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Wind turbines kill eagles  

Credit:  Bangor Daily News | Dec. 22, 2016 | bangordailynews.com ~~

If I killed a bald or golden eagle, both of which are considered “protected,” I would be subject to fines of up to $100,000 and jail time of 10 or more years. Yet, the misguided White House has given wind farms a 30-year window to kill them without penalty. “This is not a program to kill eagles,” John Anderson, the director of siting policy at the American Wind Energy Association, said after that announcement in 2013. “This permit program is about conservation.”

How exactly is this conservation? When we are willing to sacrifice our environment and wildlife for something that doesn’t work and a Pollyanna belief that wind turbines are going to solve a problem that does not exist, something is wrong.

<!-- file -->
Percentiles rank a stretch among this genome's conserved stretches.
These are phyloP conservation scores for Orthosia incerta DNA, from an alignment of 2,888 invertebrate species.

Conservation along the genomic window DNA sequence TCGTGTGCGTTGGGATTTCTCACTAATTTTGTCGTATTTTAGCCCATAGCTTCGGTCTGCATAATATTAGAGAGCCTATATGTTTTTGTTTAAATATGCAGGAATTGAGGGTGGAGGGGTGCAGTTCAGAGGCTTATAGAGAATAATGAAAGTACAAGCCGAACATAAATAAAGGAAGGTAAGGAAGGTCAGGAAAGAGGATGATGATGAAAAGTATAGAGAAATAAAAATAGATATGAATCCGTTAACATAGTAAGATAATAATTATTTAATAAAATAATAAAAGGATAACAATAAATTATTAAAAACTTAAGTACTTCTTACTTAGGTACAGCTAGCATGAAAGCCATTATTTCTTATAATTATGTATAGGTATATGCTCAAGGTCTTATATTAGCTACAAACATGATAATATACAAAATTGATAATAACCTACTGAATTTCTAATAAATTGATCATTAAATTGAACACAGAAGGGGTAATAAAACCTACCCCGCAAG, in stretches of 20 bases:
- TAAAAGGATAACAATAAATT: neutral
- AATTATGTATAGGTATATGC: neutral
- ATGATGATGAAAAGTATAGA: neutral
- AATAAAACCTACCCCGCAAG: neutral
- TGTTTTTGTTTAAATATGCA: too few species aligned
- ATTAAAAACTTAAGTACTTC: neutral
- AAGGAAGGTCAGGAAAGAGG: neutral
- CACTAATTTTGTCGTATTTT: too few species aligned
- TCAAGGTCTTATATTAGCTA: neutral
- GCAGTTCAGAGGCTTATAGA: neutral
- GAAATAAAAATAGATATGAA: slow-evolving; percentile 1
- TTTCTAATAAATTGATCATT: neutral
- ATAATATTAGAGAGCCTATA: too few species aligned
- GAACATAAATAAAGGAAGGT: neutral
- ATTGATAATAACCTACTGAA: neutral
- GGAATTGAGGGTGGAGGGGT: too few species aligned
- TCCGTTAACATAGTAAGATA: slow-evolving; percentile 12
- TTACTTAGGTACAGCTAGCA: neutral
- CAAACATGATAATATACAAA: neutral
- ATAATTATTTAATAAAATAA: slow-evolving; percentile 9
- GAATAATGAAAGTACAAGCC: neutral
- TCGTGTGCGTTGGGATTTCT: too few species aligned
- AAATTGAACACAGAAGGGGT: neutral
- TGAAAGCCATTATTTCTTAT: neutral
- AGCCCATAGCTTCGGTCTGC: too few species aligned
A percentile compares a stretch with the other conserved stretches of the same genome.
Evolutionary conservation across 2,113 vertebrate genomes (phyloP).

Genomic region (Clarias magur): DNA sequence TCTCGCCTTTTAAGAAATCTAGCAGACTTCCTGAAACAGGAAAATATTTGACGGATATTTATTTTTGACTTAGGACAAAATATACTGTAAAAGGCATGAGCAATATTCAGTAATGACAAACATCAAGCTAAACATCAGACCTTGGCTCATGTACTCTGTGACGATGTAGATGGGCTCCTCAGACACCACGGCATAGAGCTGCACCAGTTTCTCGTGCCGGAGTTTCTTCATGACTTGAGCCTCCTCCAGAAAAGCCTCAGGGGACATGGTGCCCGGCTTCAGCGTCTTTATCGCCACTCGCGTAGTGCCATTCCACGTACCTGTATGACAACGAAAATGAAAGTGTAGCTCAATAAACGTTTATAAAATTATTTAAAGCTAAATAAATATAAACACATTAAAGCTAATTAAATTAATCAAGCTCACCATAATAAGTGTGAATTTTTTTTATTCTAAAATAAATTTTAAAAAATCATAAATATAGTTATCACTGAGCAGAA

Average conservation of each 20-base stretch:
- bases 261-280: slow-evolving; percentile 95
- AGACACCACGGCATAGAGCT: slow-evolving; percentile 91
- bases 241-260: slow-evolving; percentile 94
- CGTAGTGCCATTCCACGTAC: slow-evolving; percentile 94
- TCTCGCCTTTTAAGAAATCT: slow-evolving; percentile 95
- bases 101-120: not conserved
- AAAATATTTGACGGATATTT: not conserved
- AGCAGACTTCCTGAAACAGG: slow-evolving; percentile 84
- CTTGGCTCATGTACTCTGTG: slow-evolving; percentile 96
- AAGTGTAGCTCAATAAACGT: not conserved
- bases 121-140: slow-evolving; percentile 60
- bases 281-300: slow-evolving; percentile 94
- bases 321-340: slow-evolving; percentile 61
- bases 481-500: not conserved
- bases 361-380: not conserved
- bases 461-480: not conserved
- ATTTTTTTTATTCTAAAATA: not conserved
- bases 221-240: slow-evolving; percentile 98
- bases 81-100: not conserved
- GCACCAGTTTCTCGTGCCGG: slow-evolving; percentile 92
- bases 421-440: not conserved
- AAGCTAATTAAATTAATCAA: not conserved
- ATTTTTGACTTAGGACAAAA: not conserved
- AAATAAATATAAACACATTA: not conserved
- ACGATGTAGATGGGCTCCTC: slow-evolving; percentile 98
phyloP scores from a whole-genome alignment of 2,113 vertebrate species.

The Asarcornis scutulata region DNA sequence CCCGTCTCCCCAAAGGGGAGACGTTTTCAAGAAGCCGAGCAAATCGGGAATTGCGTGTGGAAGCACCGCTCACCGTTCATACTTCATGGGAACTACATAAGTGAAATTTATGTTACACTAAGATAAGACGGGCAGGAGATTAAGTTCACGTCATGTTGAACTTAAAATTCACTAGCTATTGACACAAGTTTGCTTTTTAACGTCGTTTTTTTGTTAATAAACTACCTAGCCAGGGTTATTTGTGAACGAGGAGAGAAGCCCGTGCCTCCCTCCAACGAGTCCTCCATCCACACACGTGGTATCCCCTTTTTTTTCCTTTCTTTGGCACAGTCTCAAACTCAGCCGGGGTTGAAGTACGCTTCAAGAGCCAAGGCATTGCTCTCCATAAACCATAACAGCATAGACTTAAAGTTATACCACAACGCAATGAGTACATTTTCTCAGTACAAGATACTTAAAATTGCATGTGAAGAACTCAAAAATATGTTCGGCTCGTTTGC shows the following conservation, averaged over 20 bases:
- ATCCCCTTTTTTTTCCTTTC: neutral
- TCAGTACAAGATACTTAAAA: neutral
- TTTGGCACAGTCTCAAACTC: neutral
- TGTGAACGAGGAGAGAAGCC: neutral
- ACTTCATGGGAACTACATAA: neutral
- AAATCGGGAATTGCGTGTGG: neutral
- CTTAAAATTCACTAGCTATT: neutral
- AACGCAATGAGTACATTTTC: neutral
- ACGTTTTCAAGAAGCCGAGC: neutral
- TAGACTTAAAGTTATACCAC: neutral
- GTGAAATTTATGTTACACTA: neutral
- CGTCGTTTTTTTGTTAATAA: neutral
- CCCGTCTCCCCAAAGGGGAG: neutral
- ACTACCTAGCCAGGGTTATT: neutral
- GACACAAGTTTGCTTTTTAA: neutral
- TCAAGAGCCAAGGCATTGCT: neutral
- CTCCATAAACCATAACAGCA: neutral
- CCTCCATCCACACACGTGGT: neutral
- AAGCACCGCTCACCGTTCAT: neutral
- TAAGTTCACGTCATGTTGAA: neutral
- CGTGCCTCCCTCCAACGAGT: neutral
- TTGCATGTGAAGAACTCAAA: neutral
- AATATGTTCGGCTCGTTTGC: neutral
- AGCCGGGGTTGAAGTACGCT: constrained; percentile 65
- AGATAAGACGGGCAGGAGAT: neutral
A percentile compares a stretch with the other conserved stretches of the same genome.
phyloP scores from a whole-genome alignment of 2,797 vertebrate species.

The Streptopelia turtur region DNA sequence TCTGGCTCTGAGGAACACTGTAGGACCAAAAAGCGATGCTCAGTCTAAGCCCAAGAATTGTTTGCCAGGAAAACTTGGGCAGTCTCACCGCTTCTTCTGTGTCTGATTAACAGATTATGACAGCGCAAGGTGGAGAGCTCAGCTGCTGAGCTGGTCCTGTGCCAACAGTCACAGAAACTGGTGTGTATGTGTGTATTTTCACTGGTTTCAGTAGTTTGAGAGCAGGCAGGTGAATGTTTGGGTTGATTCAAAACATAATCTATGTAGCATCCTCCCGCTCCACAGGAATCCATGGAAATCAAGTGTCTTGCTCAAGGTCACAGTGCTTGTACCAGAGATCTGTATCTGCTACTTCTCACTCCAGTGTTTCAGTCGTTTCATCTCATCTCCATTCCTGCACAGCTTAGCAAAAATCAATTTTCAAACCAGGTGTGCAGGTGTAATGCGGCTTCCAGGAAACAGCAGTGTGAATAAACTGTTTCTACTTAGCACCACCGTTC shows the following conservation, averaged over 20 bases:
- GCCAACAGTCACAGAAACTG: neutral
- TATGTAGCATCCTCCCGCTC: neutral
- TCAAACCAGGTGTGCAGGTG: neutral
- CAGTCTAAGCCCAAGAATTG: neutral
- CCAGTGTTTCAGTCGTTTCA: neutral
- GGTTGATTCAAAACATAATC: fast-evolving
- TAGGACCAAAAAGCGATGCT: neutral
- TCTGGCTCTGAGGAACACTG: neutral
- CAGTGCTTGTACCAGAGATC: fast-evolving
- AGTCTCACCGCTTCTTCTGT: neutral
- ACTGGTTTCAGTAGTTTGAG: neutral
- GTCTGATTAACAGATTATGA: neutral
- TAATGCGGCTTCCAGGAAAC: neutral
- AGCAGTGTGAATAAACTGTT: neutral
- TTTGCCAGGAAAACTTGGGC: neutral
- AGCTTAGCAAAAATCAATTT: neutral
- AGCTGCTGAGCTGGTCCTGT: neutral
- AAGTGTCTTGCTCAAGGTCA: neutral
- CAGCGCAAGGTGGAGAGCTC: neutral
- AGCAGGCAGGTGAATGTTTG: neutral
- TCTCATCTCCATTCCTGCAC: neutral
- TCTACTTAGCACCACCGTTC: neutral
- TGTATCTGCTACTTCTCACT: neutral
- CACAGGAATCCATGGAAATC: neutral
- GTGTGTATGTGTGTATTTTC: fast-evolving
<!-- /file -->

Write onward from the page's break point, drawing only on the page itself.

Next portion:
This industry is built on fear and lies for a few elite people to make enormous amounts of money on the backs of taxpayers and ratepayers. Besides spoiling our mountain tops and viewshed, they are doing serious damage to the wildlife we have waited for years to come back.

I finally had four pairs of bald eagles return to my small lake over the last 10 years, and in the last three years I am down to two. There are 27 wind turbines that were built on the ridge that adjoins my lake. I think this is an outrage, and the only hope is that the first 100 days of the new administration will be solved with a “pen and a phone.”

James J. Lutz


Source:  Bangor Daily News | Dec. 22, 2016 | bangordailynews.com

This article is the work of the source indicated. Any opinions expressed in it are not necessarily those of National Wind Watch.

The copyright of this article resides with the author or publisher indicated. As part of its noncommercial effort to present the environmental, social, scientific, and economic issues of large-scale wind power development to a global audience seeking such information, National Wind Watch endeavors to observe “fair use” as provided for in section 107 of U.S. Copyright Law and similar “fair dealing” provisions of the copyright laws of other nations. Send requests to excerpt, general inquiries, and comments via e-mail.

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